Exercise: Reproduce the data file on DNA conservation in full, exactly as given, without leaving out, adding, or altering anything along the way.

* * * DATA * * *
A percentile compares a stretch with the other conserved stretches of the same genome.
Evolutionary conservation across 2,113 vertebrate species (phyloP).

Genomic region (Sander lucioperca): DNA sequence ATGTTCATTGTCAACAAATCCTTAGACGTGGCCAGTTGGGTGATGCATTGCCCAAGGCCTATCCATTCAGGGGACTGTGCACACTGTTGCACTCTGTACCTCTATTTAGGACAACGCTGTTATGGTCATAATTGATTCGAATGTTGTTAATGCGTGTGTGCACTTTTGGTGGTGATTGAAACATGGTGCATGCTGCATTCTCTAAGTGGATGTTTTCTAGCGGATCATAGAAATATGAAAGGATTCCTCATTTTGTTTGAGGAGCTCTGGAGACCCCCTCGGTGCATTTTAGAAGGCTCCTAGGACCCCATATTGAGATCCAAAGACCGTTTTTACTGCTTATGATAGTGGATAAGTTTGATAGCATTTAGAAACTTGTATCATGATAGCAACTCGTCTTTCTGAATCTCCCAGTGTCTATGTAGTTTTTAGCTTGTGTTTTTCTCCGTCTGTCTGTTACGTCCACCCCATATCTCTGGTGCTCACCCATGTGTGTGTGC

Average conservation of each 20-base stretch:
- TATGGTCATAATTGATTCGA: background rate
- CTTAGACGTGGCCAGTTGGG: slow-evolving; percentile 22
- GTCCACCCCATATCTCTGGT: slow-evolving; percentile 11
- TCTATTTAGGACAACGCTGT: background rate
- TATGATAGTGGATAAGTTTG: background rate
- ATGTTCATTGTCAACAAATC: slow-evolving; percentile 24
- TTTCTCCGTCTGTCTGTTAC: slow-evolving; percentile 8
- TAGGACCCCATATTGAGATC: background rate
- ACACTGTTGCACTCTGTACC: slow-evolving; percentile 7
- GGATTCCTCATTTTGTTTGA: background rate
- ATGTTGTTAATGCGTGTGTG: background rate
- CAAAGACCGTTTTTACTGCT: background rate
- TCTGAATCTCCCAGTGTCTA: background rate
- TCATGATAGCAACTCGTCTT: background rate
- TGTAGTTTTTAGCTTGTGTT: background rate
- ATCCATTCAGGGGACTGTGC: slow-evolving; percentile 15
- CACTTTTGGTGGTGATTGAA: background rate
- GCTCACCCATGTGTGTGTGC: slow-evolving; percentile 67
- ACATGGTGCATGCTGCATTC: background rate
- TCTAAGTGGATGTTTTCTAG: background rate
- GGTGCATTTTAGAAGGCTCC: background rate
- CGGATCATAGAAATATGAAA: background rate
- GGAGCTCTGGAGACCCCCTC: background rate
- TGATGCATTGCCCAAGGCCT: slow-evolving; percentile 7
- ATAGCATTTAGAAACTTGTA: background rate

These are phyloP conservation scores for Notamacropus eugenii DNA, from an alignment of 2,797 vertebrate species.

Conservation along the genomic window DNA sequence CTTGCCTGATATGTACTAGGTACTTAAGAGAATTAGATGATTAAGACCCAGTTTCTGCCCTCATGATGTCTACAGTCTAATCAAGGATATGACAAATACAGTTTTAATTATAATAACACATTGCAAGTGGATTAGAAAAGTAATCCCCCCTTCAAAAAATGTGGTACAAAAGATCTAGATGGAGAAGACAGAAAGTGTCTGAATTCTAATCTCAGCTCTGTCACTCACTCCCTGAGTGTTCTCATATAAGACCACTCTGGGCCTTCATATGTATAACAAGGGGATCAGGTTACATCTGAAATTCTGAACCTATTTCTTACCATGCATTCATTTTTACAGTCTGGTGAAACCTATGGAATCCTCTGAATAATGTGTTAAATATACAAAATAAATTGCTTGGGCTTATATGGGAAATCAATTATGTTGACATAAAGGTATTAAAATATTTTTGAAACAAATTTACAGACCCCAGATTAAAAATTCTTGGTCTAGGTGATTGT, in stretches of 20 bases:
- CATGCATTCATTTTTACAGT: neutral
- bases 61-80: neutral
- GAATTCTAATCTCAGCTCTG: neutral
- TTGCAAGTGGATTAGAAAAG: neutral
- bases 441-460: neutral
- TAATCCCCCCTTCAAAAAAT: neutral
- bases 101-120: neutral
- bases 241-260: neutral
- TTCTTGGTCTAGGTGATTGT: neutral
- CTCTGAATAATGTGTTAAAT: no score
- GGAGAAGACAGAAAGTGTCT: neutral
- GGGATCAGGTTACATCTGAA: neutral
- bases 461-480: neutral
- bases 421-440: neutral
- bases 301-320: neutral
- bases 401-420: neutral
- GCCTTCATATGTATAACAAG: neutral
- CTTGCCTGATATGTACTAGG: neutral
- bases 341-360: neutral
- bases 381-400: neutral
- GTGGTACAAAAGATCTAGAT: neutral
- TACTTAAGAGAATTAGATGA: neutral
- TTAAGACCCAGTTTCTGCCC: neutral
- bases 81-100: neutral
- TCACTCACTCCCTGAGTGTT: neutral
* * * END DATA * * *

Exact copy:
A percentile compares a stretch with the other conserved stretches of the same genome.
Evolutionary conservation across 2,113 vertebrate species (phyloP).

Genomic region (Sander lucioperca): DNA sequence ATGTTCATTGTCAACAAATCCTTAGACGTGGCCAGTTGGGTGATGCATTGCCCAAGGCCTATCCATTCAGGGGACTGTGCACACTGTTGCACTCTGTACCTCTATTTAGGACAACGCTGTTATGGTCATAATTGATTCGAATGTTGTTAATGCGTGTGTGCACTTTTGGTGGTGATTGAAACATGGTGCATGCTGCATTCTCTAAGTGGATGTTTTCTAGCGGATCATAGAAATATGAAAGGATTCCTCATTTTGTTTGAGGAGCTCTGGAGACCCCCTCGGTGCATTTTAGAAGGCTCCTAGGACCCCATATTGAGATCCAAAGACCGTTTTTACTGCTTATGATAGTGGATAAGTTTGATAGCATTTAGAAACTTGTATCATGATAGCAACTCGTCTTTCTGAATCTCCCAGTGTCTATGTAGTTTTTAGCTTGTGTTTTTCTCCGTCTGTCTGTTACGTCCACCCCATATCTCTGGTGCTCACCCATGTGTGTGTGC

Average conservation of each 20-base stretch:
- TATGGTCATAATTGATTCGA: background rate
- CTTAGACGTGGCCAGTTGGG: slow-evolving; percentile 22
- GTCCACCCCATATCTCTGGT: slow-evolving; percentile 11
- TCTATTTAGGACAACGCTGT: background rate
- TATGATAGTGGATAAGTTTG: background rate
- ATGTTCATTGTCAACAAATC: slow-evolving; percentile 24
- TTTCTCCGTCTGTCTGTTAC: slow-evolving; percentile 8
- TAGGACCCCATATTGAGATC: background rate
- ACACTGTTGCACTCTGTACC: slow-evolving; percentile 7
- GGATTCCTCATTTTGTTTGA: background rate
- ATGTTGTTAATGCGTGTGTG: background rate
- CAAAGACCGTTTTTACTGCT: background rate
- TCTGAATCTCCCAGTGTCTA: background rate
- TCATGATAGCAACTCGTCTT: background rate
- TGTAGTTTTTAGCTTGTGTT: background rate
- ATCCATTCAGGGGACTGTGC: slow-evolving; percentile 15
- CACTTTTGGTGGTGATTGAA: background rate
- GCTCACCCATGTGTGTGTGC: slow-evolving; percentile 67
- ACATGGTGCATGCTGCATTC: background rate
- TCTAAGTGGATGTTTTCTAG: background rate
- GGTGCATTTTAGAAGGCTCC: background rate
- CGGATCATAGAAATATGAAA: background rate
- GGAGCTCTGGAGACCCCCTC: background rate
- TGATGCATTGCCCAAGGCCT: slow-evolving; percentile 7
- ATAGCATTTAGAAACTTGTA: background rate

These are phyloP conservation scores for Notamacropus eugenii DNA, from an alignment of 2,797 vertebrate species.

Conservation along the genomic window DNA sequence CTTGCCTGATATGTACTAGGTACTTAAGAGAATTAGATGATTAAGACCCAGTTTCTGCCCTCATGATGTCTACAGTCTAATCAAGGATATGACAAATACAGTTTTAATTATAATAACACATTGCAAGTGGATTAGAAAAGTAATCCCCCCTTCAAAAAATGTGGTACAAAAGATCTAGATGGAGAAGACAGAAAGTGTCTGAATTCTAATCTCAGCTCTGTCACTCACTCCCTGAGTGTTCTCATATAAGACCACTCTGGGCCTTCATATGTATAACAAGGGGATCAGGTTACATCTGAAATTCTGAACCTATTTCTTACCATGCATTCATTTTTACAGTCTGGTGAAACCTATGGAATCCTCTGAATAATGTGTTAAATATACAAAATAAATTGCTTGGGCTTATATGGGAAATCAATTATGTTGACATAAAGGTATTAAAATATTTTTGAAACAAATTTACAGACCCCAGATTAAAAATTCTTGGTCTAGGTGATTGT, in stretches of 20 bases:
- CATGCATTCATTTTTACAGT: neutral
- bases 61-80: neutral
- GAATTCTAATCTCAGCTCTG: neutral
- TTGCAAGTGGATTAGAAAAG: neutral
- bases 441-460: neutral
- TAATCCCCCCTTCAAAAAAT: neutral
- bases 101-120: neutral
- bases 241-260: neutral
- TTCTTGGTCTAGGTGATTGT: neutral
- CTCTGAATAATGTGTTAAAT: no score
- GGAGAAGACAGAAAGTGTCT: neutral
- GGGATCAGGTTACATCTGAA: neutral
- bases 461-480: neutral
- bases 421-440: neutral
- bases 301-320: neutral
- bases 401-420: neutral
- GCCTTCATATGTATAACAAG: neutral
- CTTGCCTGATATGTACTAGG: neutral
- bases 341-360: neutral
- bases 381-400: neutral
- GTGGTACAAAAGATCTAGAT: neutral
- TACTTAAGAGAATTAGATGA: neutral
- TTAAGACCCAGTTTCTGCCC: neutral
- bases 81-100: neutral
- TCACTCACTCCCTGAGTGTT: neutral